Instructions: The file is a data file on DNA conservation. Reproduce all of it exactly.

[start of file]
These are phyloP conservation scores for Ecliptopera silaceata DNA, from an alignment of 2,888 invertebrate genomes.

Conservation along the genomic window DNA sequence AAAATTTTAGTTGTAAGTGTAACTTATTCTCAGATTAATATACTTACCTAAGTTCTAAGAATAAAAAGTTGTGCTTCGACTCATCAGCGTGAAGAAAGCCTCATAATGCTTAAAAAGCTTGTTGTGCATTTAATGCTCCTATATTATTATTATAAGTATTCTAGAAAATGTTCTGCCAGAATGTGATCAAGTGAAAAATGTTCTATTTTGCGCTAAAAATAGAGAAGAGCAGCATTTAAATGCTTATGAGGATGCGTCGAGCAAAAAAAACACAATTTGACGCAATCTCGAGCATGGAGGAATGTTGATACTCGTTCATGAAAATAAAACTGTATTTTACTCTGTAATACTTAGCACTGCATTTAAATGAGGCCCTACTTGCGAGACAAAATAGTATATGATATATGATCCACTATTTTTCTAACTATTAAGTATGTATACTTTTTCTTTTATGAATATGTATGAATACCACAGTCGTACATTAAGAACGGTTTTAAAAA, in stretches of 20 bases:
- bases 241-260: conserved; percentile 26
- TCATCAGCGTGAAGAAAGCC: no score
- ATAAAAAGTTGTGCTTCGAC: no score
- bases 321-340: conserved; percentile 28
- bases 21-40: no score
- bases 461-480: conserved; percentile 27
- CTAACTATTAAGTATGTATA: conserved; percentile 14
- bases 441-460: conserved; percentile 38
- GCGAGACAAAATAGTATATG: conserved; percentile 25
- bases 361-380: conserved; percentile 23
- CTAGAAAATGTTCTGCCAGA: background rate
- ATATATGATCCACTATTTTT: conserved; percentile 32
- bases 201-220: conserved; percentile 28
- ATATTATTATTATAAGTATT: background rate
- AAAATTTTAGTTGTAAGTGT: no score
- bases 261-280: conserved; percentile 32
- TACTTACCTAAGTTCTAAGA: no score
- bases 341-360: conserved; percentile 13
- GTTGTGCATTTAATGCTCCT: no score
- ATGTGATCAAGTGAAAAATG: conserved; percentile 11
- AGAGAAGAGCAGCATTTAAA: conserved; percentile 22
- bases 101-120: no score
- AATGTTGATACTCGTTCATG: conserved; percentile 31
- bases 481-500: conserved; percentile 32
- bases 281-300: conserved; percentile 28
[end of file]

These are phyloP conservation scores for Ecliptopera silaceata DNA, from an alignment of 2,888 invertebrate genomes.

Conservation along the genomic window DNA sequence AAAATTTTAGTTGTAAGTGTAACTTATTCTCAGATTAATATACTTACCTAAGTTCTAAGAATAAAAAGTTGTGCTTCGACTCATCAGCGTGAAGAAAGCCTCATAATGCTTAAAAAGCTTGTTGTGCATTTAATGCTCCTATATTATTATTATAAGTATTCTAGAAAATGTTCTGCCAGAATGTGATCAAGTGAAAAATGTTCTATTTTGCGCTAAAAATAGAGAAGAGCAGCATTTAAATGCTTATGAGGATGCGTCGAGCAAAAAAAACACAATTTGACGCAATCTCGAGCATGGAGGAATGTTGATACTCGTTCATGAAAATAAAACTGTATTTTACTCTGTAATACTTAGCACTGCATTTAAATGAGGCCCTACTTGCGAGACAAAATAGTATATGATATATGATCCACTATTTTTCTAACTATTAAGTATGTATACTTTTTCTTTTATGAATATGTATGAATACCACAGTCGTACATTAAGAACGGTTTTAAAAA, in stretches of 20 bases:
- bases 241-260: conserved; percentile 26
- TCATCAGCGTGAAGAAAGCC: no score
- ATAAAAAGTTGTGCTTCGAC: no score
- bases 321-340: conserved; percentile 28
- bases 21-40: no score
- bases 461-480: conserved; percentile 27
- CTAACTATTAAGTATGTATA: conserved; percentile 14
- bases 441-460: conserved; percentile 38
- GCGAGACAAAATAGTATATG: conserved; percentile 25
- bases 361-380: conserved; percentile 23
- CTAGAAAATGTTCTGCCAGA: background rate
- ATATATGATCCACTATTTTT: conserved; percentile 32
- bases 201-220: conserved; percentile 28
- ATATTATTATTATAAGTATT: background rate
- AAAATTTTAGTTGTAAGTGT: no score
- bases 261-280: conserved; percentile 32
- TACTTACCTAAGTTCTAAGA: no score
- bases 341-360: conserved; percentile 13
- GTTGTGCATTTAATGCTCCT: no score
- ATGTGATCAAGTGAAAAATG: conserved; percentile 11
- AGAGAAGAGCAGCATTTAAA: conserved; percentile 22
- bases 101-120: no score
- AATGTTGATACTCGTTCATG: conserved; percentile 31
- bases 481-500: conserved; percentile 32
- bases 281-300: conserved; percentile 28